Wednesday, June 10, 2009

Defensive Programming – Assumptions Must be Guaranteed or Tested

Every couple of weeks so often, I come across a well-intentioned piece of Transact-SQL code that simply wasn’t designed with 100% reliability in mind. I won’t go into detail about what makes a piece of TSQL well-intentioned – let’s just say that it doesn’t look malicious or anything. Anyway, the type of code I’m talking about is the sort of thing that can easily go undetected through the application’s design, all through QC and acceptance testing, and look deceptively innocent for months – even years – until one day it breaks.

Confused yet? Good. Here’s an example of what I’m talking about:

DECLARE    @BatchToProcess INT

SET
@BatchToProcess = (/*

Select the next batch to process.

Only one batch can ever have (ProcessState=2)

at a time, so this will always return a single

BatchNumber

*/

SELECT BatchNumber
FROM QueuedBatches

WHERE ProcessState = 2

)

Does this look familiar? For the more junior coders in the room, this code will run fine and dandy as long as there genuinely is never more than one batch with ProcessState = 2. The first time there is more than one however, your application will fail, and will generally not do so in a very nice way. As database professionals, there are a good many tools available to us to maintain the integrity of our applications and our application data – constraints, triggers, and the like. When you use schema objects such as these to guarantee the validity of assumptions made in your application code, you’re coding defensively. When you test any assumptions that aren’t otherwise guaranteed, you’re also coding defensively. When you do neither of the above, you’re coding very, very optimistically, and you’ll end up soaked on the first rainy day.

I liken this type code to a bomb ticking on a time-delayed fuse – it may not go off today, and it may not go off tomorrow. Heck, it may never go off. But if and when it does, it’s almost certainly going to be a royal pain in the Heineken to clean up. Clean up enough of them, and you’ll understand that it’s easier to prevent this kind of occurrence than it is to clean up the mess after the fact.

In order to avoid errors in the code written above, I need to guarantee that my assumption is valid, or test to make sure that it is correct. Hence the title of this article. I know, it was inspired.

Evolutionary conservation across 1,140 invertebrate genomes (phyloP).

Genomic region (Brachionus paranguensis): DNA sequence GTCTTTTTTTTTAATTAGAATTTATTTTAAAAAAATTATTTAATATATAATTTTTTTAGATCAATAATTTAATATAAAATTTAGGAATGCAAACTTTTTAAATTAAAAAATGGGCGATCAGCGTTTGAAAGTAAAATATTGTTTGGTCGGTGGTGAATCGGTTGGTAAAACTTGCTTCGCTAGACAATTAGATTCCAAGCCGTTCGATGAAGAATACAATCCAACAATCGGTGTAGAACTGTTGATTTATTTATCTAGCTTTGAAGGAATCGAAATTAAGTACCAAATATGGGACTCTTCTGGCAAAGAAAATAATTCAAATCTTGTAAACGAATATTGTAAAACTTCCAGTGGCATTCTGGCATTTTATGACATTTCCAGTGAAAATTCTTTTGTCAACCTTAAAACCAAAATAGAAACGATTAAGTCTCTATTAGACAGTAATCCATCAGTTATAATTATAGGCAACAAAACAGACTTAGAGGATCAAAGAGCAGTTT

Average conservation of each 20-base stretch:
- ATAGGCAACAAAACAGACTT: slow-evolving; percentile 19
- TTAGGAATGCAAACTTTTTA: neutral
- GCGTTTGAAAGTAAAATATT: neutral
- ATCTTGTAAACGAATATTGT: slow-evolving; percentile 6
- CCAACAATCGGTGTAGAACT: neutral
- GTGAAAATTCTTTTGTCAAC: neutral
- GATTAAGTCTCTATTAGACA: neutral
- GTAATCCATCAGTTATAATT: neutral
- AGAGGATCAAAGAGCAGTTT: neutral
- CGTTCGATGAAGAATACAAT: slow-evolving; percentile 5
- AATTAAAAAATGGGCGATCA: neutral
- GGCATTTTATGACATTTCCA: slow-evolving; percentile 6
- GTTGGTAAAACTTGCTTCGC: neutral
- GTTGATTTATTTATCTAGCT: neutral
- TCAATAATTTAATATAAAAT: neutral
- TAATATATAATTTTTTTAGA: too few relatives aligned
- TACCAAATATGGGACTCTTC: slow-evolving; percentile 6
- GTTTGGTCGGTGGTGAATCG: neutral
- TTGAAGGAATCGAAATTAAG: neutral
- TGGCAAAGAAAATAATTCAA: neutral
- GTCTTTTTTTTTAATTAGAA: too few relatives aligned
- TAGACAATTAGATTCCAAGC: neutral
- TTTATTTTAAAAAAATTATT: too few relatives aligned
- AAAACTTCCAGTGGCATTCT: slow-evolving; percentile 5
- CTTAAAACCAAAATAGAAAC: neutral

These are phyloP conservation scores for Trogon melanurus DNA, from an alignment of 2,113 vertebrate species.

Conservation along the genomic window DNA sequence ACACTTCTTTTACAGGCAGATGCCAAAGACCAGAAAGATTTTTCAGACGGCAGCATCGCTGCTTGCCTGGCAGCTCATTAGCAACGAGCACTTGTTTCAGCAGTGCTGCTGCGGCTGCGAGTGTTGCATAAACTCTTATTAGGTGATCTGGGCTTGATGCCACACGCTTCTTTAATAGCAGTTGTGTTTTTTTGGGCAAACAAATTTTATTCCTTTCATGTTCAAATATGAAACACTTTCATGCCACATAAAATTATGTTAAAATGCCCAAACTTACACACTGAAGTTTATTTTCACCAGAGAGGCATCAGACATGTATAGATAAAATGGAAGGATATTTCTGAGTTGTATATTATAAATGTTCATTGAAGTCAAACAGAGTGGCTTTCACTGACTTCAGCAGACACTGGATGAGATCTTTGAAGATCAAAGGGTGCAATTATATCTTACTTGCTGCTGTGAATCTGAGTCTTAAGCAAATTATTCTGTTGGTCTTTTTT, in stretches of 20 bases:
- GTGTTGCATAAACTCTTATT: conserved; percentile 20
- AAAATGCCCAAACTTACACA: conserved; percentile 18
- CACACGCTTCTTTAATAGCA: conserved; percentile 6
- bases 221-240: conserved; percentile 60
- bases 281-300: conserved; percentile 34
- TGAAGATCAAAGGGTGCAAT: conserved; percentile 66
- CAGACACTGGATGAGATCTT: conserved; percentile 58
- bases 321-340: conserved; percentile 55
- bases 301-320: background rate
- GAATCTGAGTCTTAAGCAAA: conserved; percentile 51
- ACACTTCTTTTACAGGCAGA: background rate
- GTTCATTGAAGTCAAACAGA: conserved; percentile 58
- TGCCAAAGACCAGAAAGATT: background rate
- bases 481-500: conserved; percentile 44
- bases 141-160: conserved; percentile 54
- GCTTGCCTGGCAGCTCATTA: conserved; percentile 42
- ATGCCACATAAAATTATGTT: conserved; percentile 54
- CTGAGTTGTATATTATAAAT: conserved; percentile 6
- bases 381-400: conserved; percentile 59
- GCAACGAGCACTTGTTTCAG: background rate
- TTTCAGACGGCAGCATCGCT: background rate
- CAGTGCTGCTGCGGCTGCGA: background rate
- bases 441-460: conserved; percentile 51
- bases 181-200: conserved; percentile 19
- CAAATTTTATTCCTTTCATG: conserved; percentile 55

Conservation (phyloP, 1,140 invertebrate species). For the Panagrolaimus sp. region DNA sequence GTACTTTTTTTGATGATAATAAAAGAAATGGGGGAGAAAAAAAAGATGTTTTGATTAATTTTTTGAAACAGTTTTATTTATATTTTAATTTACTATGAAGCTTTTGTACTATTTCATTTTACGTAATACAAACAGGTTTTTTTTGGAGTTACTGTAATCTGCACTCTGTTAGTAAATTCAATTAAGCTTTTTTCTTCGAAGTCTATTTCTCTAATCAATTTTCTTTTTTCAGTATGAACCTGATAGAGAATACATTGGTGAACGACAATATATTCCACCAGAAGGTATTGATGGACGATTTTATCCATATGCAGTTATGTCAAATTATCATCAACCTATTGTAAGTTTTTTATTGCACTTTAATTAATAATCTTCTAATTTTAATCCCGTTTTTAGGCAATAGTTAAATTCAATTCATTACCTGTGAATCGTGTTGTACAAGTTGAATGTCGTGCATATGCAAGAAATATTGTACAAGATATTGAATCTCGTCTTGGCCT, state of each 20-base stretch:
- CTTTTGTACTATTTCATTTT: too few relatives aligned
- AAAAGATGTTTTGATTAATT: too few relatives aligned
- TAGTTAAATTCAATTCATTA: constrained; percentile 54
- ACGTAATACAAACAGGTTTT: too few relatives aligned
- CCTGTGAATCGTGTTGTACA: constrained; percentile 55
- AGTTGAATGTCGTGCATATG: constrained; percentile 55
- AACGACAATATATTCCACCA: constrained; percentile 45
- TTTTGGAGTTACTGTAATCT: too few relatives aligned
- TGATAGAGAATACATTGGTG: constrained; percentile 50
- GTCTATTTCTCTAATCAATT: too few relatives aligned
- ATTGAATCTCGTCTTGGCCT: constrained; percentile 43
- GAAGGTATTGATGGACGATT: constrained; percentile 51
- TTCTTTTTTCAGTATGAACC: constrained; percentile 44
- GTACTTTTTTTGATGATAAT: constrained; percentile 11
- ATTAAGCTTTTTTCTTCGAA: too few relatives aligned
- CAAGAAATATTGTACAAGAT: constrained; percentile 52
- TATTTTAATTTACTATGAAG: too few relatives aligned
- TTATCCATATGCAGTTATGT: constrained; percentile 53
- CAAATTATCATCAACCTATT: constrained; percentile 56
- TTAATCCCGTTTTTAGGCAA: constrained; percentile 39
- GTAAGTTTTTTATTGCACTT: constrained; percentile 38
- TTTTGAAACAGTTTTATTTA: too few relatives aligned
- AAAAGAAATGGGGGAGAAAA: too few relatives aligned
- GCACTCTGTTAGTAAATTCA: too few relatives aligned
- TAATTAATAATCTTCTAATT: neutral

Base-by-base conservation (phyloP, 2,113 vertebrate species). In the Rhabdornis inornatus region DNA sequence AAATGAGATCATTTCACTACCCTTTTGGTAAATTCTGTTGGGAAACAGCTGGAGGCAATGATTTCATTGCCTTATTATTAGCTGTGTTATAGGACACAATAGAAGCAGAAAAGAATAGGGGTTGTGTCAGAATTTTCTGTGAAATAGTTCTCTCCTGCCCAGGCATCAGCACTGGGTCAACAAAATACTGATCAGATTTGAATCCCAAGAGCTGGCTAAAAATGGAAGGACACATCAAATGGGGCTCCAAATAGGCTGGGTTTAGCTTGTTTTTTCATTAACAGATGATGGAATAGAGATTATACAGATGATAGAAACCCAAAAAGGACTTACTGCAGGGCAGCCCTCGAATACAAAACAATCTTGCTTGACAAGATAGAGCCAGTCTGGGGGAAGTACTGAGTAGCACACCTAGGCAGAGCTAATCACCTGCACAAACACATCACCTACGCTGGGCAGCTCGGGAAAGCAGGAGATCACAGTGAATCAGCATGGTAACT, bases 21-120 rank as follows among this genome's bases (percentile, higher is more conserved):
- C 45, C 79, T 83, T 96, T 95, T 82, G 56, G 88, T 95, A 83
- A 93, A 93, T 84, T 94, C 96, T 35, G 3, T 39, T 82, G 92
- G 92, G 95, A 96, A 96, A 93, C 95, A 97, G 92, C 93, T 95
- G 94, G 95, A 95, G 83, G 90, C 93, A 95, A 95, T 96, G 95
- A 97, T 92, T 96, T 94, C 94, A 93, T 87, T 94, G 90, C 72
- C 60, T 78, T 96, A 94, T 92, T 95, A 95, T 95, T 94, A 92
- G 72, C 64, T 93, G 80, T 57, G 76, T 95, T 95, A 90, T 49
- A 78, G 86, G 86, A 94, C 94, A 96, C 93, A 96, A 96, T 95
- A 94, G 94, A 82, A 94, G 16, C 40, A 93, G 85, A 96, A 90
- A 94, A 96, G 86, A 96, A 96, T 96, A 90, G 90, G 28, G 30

Now how can I guarantee that the condition I have assumed is valid? Off hand, I can think of two different ways – one works on any recent version of SQL Server, and the other will work on 2008+ only. The first involves creating a trigger to roll back any transactions that try to insert a row with ProcessState = 2, or update a row’s ProcessState to 2, when a row already exists in this state. The code for such a trigger might look something like this:

CREATE TRIGGER QueuedBatches_RestrictProcessState

ON QueuedBatches

FOR INSERT, UPDATE

AS

BEGIN

--Check for inserts or updates that set more than 1 row's ProcessState to 2

IF 1 < (SELECT COUNT(*)

FROM INSERTED

WHERE ProcessState = 2)

BEGIN

PRINT
'You cannot insert more than one record with ProcessState=2'

ROLLBACK TRAN

END


--Check for inserts or updates that set a row's ProcessState to 2, when

--a row already exists in that state

IF 1 < ( SELECT COUNT(*)
FROM QueuedBatches

WHERE ProcessState = 2)

BEGIN

PRINT
'QueuedBatches may only ever have a single record where ProcessState=2.

A record already exists in this state.'
ROLLBACK TRAN

END

END

GO

Of course, you would replace the PRINT statements with whatever error handling mechanism you’re employing.

The second method, applicable on SQL 2008 and greater, would employ a unique filtered index to guarantee that there is never more than one record with ProcessStatus = 2. Said index would look like this:

CREATE UNIQUE INDEX QueuedBatches_ProcessState_Unique_IX

ON QueuedBatches (ProcessState)

WHERE ProcessState = 2

The former method is a bit more flexible, but the latter is almost certainly more efficient.

If (for some reason) we are unable to implement constraints in the schema to guarantee the state of our QueuedBatches data, we can still handle the condition in code. Rather than creating a variable and blindly selecting in (hopefully one) batch number, we could either check for duplicate batches before doing the variable assignment:

IF 1 < (SELECT COUNT(*)

FROM QueuedBatches

WHERE ProcessState = 2)

BEGIN

PRINT
'QueuedBatches data is inconsistent - more than one record with BatchState = 2'

ROLLBACK TRAN

END

or we could fetch the TOP BatchNumber into our scalar variable (provided that doing so will not adversely affect our application):


SET
@BatchToProcess = (
SELECT TOP 1 BatchNumber
FROM QueuedBatches

WHERE ProcessState = 2

)

At the risk of sounding like a broken record, whatever the method you choose, you need to either guarantee or test your assumptions. Any of the above methods is better than the “wing and a prayer” strategy that seems to have become so prevalent nowadays, and only you can decide which method is right for your applications.


Remember – that poor schmuck who gets dumped on by the user community when the app breaks and business grinds to a halt – well, that poor schmuck just may be you.

2 comments:

Brian Tkatch said...

How about:

SELECT @BatchToProcess = BatchNumber FROM QueuedBatches WHERE ProcessState = 2
AND (SELECT SELECT COUNT(*) FROM QueuedBatches WHERE ProcessState = 2) = 1;

IF @BatchToProcess IS NULL THEN PRINT 'QueuedBatches data is inconsistent - more than one record with BatchState = 2';

Aaron Alton said...

Hey Brian,

Thanks for the comment. Your solution is very nice as well. There are a lot of ways to handle these types of errors - the important part being that they're handled!